Joint Commission: Be on alert for healthcare violence

Healthcare facilities today are being confronted with steadily increasing rates of crime, including assault, rape and murder, warns a new Sentinel Event Alert issued by The Joint Commission.

Specifically, U.S. healthcare facilities have experienced "36 incidents in 2007, 41 in 2008 and 33 in 2009," according to the Sentinel Alert statement. Although the Commission notes that the numbers may be lower than reality due to underreporting, the number of reports has sharply risen from 2002 to 2003, when incidents were in the single digits.

"Healthcare facilities should be places of healing, not harm. But, unfortunately, healthcare settings are not immune from the types of violence that are found in the other areas of our lives," says Mark R. Chassin, MD, MPP, MPH, president, The Joint Commission. "The recommendations in this Alert give healthcare institutions and caregivers specific strategies to take action that will keep everyone safer."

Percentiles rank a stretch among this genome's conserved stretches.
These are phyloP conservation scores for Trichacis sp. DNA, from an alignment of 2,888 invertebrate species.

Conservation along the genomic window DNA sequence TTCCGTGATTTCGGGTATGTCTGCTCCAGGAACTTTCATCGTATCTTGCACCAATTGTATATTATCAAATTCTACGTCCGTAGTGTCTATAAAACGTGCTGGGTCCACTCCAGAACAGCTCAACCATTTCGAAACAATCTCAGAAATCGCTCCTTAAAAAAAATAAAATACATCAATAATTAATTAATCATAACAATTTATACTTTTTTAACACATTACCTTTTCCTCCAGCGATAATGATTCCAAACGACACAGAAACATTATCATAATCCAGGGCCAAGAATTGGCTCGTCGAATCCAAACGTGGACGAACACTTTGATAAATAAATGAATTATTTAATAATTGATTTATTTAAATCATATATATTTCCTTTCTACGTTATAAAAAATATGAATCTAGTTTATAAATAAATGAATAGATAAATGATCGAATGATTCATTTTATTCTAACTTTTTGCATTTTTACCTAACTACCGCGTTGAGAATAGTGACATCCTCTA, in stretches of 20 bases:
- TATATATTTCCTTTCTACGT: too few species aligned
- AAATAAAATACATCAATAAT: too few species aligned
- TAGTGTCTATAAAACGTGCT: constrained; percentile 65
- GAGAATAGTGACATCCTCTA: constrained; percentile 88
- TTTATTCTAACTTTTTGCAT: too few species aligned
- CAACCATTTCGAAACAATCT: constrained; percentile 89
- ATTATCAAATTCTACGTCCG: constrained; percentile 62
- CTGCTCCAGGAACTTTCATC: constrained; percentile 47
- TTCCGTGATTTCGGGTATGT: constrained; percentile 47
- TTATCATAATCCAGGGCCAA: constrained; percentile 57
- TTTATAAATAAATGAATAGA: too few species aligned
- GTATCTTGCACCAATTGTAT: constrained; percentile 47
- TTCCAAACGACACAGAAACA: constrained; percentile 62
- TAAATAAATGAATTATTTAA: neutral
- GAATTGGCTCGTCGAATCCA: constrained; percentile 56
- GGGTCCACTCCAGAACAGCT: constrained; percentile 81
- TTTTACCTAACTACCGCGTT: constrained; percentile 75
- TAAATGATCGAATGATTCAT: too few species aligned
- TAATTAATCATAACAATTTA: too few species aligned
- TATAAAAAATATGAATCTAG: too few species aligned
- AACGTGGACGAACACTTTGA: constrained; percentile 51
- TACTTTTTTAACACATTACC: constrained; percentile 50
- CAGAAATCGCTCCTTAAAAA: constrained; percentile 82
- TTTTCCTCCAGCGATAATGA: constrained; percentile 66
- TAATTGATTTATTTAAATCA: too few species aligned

Recurring causes of violence found in the Commission's database included leadership issues (62 percent), human-resource-related factors (60 percent), assessment issues (58 percent), communication problems, (53 percent), physical environment issues (36 percent) and problems with care planning noted less frequently.

The Alert recommends 13 specific steps for reducing the risk of healthcare violence, including the following:

  • Evaluate the facility's risk for violence, examining the campus, reviewing crime rates and surveying employees about their perceptions of risk.
  • Take extra security precautions in the emergency department, especially if the facility is in an area with a high crime rate or gang activity.
  • Prescreen all job applicants and clinical staff, and verify the clinician's record with appropriate boards of registration.
  • Train appropriate staff members in how to respond to agitated, potentially violent family members and include procedures for notifying supervisors and security staff.
  • Ensure supervisors recognize behaviors related to domestic violence issues.
  • Report crime to law enforcement.

To learn more:
- see the press release from the Joint Commission
- see the Sentinel Event Alert

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